Be that as it may, the 2017 vintage required an important amount of “haute couture” work in the vineyard and in the cellar. As usual, the period of “élevage” or barrel-aging in the cellar will be decisive, during which the consultants and oenologists will bring into play their vision and participate in the success or lack of it for a wine. It will be interesting to see how many resist bringing a personal signature to the result and just let the terroir character shine in the transparent wines coming from the most privileged sites in 2017. Some have understood this, others have not.

The most shocking aspect of many presentations of the 2017 vintage is the injustice regarding the more vulnerable areas of Bordeaux, economically speaking. As already noted, the most affected soils are not necessarily the most qualitative and the economic models of these properties are very fragile. The aftermath of the frost required a lot of work in the vineyard that increased production costs, and this proved to be prohibitive to many estates. Beyond quality, it is the very survival for some of them that is in question.

Their efforts to offer consumers wines worthy of interest could be wiped out by the excessive media coverage of the frost damage and the negative communication concerning the quality of the vintage. We should keep foremost in our thoughts the perilous precarity for such hard-working men and women struggling today as winegrowers who are intent on achieving the best quality possible for their wines.

For the others, particularly the top tier wines that did not suffer frost damage, the tone is one of sober satisfaction with the resulting wines, because the dire economic plight of their less fortunate confreres calls for discretion and even, in some cases, a helping hand.

In short, without going into the complex details of the vintage conditions and notably its now notorious climatic calamity, the overall quality remains quite mixed in areas ravaged by the frost, although for those properties that were affected on a smaller, more pinpoint, scale, the wines are quite good indeed.  As for those coming from the historical terroirs of Bordeaux, the wines are racy and high in quality, one reason being the strict parcellary selection in most cases when it came to choosing the raw material for the main wine. The most successful wines have quintessential terroir character and often recall the style of wines from the period 1950/1990, thanks to their freshness and magnificently bright fruit, as well as their relatively high acidities despite some high pH levels. These are indeed age-worthy wines that deserve a place of pride in the showcase of vintages that express the exemplary Bordeaux style.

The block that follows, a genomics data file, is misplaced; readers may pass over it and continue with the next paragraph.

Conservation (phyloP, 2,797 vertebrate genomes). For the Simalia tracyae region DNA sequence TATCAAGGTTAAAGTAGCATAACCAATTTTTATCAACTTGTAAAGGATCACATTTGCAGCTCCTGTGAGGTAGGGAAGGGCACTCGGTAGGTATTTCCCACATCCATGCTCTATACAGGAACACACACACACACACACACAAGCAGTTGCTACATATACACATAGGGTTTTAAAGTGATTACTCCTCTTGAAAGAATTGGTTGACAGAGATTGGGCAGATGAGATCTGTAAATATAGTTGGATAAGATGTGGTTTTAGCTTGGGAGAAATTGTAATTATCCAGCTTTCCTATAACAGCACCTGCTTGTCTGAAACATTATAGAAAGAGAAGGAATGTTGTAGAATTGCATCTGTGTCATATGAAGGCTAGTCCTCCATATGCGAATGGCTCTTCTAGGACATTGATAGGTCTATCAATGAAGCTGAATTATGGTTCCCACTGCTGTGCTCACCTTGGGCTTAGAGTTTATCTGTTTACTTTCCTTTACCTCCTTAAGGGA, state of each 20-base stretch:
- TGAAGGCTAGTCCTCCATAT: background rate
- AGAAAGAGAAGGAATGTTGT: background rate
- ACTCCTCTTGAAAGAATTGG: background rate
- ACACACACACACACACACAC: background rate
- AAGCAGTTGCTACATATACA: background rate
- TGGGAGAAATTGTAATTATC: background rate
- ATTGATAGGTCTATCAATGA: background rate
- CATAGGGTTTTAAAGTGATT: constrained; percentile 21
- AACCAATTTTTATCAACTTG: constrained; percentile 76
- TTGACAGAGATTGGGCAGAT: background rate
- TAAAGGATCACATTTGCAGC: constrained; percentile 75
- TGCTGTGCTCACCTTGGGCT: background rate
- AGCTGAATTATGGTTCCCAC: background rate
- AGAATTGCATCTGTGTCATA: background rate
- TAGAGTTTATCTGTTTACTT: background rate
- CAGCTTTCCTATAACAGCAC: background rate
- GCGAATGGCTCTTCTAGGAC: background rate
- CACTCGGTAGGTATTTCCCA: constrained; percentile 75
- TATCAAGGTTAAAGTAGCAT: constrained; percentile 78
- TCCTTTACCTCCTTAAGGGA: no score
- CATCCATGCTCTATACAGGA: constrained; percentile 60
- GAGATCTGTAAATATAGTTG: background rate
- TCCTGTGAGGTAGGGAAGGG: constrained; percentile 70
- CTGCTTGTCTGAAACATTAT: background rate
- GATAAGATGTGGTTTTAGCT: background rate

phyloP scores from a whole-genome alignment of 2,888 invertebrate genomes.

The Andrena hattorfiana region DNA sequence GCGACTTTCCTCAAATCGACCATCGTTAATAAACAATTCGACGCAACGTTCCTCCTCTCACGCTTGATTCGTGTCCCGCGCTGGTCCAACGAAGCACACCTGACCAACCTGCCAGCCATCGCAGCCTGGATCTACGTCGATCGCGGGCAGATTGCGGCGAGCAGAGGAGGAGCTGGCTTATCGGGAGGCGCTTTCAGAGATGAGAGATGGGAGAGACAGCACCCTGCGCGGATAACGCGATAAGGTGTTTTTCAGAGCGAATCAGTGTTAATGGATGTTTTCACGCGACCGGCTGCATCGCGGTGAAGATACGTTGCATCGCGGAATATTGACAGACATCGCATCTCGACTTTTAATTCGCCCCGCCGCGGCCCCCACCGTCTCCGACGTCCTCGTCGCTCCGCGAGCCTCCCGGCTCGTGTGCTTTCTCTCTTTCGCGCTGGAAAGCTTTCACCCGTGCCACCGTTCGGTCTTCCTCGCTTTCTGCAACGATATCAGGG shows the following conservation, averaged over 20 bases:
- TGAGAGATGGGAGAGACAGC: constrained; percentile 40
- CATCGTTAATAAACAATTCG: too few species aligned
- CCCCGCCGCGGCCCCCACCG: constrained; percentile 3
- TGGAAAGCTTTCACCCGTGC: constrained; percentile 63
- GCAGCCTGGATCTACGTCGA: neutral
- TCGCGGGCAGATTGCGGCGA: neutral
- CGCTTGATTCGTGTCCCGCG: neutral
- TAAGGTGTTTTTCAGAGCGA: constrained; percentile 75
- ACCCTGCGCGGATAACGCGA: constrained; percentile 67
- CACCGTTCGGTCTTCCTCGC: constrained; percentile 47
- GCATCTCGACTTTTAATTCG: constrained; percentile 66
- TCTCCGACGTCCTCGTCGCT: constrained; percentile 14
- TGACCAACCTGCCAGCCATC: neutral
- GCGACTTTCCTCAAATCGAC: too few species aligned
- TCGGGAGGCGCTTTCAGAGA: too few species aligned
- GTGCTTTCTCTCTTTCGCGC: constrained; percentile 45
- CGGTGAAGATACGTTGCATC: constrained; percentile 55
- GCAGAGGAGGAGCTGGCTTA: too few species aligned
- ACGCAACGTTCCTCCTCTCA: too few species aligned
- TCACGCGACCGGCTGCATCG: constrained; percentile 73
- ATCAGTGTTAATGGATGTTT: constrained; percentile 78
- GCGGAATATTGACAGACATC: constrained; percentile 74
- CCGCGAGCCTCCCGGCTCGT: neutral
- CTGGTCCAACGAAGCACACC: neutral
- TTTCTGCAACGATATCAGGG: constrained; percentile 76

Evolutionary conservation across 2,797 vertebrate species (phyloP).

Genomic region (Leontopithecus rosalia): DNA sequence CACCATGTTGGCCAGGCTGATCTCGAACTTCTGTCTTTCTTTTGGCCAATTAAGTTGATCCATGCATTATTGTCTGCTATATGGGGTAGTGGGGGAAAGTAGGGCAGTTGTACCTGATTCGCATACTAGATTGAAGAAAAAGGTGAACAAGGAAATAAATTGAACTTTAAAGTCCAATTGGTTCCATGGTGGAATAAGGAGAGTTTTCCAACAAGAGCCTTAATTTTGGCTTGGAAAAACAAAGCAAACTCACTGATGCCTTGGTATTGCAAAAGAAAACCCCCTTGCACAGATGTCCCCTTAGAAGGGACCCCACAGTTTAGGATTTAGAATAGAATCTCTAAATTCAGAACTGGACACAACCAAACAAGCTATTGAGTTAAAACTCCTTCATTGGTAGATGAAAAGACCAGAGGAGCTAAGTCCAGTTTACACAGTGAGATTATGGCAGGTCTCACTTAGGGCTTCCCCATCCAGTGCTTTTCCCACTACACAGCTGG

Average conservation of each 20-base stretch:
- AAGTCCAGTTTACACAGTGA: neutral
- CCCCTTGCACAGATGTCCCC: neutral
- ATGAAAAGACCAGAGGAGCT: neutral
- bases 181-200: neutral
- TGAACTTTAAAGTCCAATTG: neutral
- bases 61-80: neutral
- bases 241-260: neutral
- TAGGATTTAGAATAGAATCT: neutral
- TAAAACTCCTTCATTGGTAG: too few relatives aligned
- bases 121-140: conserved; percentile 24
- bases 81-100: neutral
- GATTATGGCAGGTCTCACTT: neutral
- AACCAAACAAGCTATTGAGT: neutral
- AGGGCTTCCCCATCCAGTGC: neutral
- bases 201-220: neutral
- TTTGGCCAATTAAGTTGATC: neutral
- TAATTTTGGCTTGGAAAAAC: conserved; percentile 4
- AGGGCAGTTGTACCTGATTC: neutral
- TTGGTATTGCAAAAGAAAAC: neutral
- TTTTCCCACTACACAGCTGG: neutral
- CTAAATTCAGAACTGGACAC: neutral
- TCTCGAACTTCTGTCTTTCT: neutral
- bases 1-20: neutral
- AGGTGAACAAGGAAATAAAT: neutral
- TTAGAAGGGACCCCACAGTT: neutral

To be frank, though, we confirm that the quality of the 2017 vintage for the aforementioned reasons is a notch below 2016, although in the view of some tasters, it may even be a tad above 2015 for its drinkability. Fun as it may be, comparing 2017 with another vintage remains inappropriate, as this one is so singular, but due to its climatological construction, some tasters will in all likelihood take the easy but facile step of throwing the baby out with the bath water.

Singular and divisive